Through the introduction of the CLEAN Future Act, the House Energy and Commerce Committee has decided to build on the recent reforms to the Title XVII Innovative Clean Energy Loan Guarantee Program (Title XVII) that were included in the Energy Act of 2020 and address the Advanced Technology Vehicles Manufacturing Direct Loan Program (ATVM), which has not been revised since 2010.
First, the Energy and Commerce Committee has defined the DOE loan programs' crucial eligibility criterion: "reasonable prospect of repayment." A definition of this term was not included in the original authorizing statute for either the Title XVII or ATVM programs, but it is one of the main criteria DOE is required to evaluate to determine whether or not a project is eligible to receive a loan or loan guarantee. Due to the previous lack of definition of "reasonable prospect of repayment," the interpretation of the term often has ranged from interpretations solely based upon market signals to more conservative and risk-averse. During the past decade, as clean energy markets have evolved and matured, new financing structures, contracting terms and regulatory regimes have been tried and tested. By defining "reasonable prospect of repayment," the DOE will have more precise guidance for evaluating projects' financial viability.
Second, the CLEAN Future Act addresses a long sought after expansion of ATVM program eligibility to include manufacturers of certain medium- and heavy-duty vehicles, as well as component suppliers of such vehicles. Today, the ATVM program is available only to manufacturers of light-duty passenger vehicles, as well as component suppliers that can contractually demonstrate that a majority of their product is being used in eligible light-duty passenger vehicles. In 2018, transportation was the largest source of U.S. greenhouse gas emissions, and of that, 41 percent came from vehicles that were not light-duty vehicles.1 By expanding ATVM eligibility, it would not only allow manufacturers of more efficient or zero-emission vehicles to be eligible but would also greatly reduce the burden on EV battery and battery component manufacturers to prove they are also eligible for ATVM financing.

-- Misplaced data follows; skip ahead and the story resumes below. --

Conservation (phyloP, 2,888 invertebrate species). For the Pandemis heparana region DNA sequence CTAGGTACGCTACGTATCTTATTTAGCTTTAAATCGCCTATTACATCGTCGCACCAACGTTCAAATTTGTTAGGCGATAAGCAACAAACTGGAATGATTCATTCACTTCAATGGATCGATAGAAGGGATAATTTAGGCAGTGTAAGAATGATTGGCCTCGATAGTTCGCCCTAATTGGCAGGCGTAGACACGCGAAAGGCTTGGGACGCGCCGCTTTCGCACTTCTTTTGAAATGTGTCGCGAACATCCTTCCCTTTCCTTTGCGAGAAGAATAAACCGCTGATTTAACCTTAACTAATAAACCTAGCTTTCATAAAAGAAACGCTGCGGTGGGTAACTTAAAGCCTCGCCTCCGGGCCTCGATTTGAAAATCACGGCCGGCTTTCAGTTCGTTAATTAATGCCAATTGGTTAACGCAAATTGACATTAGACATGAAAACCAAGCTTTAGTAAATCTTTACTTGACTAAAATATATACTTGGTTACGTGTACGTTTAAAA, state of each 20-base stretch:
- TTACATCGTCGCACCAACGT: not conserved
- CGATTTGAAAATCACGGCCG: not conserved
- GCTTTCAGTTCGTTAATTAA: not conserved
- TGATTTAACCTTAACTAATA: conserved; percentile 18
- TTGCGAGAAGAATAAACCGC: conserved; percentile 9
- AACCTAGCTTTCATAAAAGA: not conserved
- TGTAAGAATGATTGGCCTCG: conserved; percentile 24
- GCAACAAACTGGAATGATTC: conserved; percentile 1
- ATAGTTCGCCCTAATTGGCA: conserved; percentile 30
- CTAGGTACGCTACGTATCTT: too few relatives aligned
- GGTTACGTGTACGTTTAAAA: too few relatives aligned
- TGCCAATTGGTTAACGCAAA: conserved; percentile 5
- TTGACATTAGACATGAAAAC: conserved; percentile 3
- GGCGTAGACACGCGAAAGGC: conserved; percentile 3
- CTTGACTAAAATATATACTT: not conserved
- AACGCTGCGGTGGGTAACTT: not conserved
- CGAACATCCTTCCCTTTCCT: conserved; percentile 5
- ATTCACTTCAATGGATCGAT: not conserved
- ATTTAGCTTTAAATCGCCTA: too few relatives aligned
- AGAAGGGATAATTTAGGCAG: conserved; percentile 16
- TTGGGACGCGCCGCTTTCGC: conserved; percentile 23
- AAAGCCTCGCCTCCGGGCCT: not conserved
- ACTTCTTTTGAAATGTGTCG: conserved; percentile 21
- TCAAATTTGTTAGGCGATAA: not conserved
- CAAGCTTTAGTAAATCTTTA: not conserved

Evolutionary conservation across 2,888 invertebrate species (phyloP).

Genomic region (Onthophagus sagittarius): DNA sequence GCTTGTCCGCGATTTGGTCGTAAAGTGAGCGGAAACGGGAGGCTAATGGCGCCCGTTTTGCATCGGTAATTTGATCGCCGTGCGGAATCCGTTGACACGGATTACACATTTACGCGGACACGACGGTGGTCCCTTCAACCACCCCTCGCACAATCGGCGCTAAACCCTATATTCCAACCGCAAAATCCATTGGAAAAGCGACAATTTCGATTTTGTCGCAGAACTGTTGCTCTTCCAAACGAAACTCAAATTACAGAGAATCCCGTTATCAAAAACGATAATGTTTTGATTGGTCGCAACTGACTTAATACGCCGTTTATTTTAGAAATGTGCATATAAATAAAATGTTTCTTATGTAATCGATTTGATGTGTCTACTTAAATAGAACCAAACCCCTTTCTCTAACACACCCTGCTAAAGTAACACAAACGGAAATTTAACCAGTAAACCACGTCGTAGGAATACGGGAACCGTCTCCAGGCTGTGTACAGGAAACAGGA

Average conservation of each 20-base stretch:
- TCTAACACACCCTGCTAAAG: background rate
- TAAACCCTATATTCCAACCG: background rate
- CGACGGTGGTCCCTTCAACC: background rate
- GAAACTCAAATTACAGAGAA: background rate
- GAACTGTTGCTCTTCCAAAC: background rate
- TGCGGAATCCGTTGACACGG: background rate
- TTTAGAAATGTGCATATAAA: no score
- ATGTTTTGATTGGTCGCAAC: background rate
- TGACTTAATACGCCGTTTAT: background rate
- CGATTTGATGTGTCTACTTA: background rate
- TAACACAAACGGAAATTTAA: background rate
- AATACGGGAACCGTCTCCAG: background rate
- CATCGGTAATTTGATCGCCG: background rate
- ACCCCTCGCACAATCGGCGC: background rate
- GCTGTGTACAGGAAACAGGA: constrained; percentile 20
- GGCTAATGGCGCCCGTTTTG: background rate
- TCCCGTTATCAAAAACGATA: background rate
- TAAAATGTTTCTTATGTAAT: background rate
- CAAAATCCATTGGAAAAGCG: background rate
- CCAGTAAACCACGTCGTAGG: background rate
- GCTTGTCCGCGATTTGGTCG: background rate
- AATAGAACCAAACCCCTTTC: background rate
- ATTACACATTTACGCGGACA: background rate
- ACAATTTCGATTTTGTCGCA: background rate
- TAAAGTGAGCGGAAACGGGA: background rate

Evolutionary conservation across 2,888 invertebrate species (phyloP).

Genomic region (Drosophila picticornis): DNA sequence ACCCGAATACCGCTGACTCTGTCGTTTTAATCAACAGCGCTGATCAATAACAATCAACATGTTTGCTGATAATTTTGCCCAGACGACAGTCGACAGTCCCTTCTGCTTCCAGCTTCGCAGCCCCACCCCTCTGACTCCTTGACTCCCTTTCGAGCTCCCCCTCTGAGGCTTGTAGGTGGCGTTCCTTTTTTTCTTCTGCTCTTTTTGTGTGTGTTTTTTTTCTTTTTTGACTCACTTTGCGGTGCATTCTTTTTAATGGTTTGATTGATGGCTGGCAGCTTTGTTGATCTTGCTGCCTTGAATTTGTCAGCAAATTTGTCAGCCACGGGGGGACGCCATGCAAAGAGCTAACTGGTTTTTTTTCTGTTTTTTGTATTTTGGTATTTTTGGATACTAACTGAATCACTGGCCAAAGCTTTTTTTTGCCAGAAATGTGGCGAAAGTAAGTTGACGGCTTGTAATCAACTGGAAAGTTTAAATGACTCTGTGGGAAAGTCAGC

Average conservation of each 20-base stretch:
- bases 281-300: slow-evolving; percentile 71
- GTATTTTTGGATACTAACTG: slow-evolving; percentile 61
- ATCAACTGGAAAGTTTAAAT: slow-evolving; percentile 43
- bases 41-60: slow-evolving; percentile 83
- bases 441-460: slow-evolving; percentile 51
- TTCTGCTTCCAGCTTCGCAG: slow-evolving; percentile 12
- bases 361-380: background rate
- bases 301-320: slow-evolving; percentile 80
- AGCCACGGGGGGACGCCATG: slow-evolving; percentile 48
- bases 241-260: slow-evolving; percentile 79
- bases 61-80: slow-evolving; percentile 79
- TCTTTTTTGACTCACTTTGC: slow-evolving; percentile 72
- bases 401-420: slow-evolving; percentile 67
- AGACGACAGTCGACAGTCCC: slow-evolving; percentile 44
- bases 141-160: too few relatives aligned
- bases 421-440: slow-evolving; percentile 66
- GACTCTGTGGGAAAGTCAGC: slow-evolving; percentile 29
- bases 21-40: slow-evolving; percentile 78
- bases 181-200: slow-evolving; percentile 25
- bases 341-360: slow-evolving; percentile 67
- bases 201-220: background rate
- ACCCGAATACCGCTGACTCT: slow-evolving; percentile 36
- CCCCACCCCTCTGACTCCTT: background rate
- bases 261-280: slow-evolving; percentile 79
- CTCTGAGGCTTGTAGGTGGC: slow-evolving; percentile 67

Holland & Knight Insights
As Congress and the Biden Administration continue to evaluate and elevate existing solutions and funding to address the country's urgent economic and climate needs, instituting strong DOE and LPO leadership, and further defining and modifying terms of the existing authorities within DOE's loan program are a logical and impactful next step. Building on the major accomplishments of the Energy Act of 2020, the implementation of additional Title XVII and ATVM improvements should continue to unlock nearly $40 billion of existing funds to help address today's energy, climate and economic challenges.
As DOE once again turns to LPO as tool for broad deployment of clean energy technologies, companies will want to keep a pulse on how quickly the billions of dollars in loan authority are committed to new projects and the types of technologies receiving those funds.
1 U.S. Environmental Protection Agency (EPA), Fast Facts on Transportation Greenhouse Gas Emissions.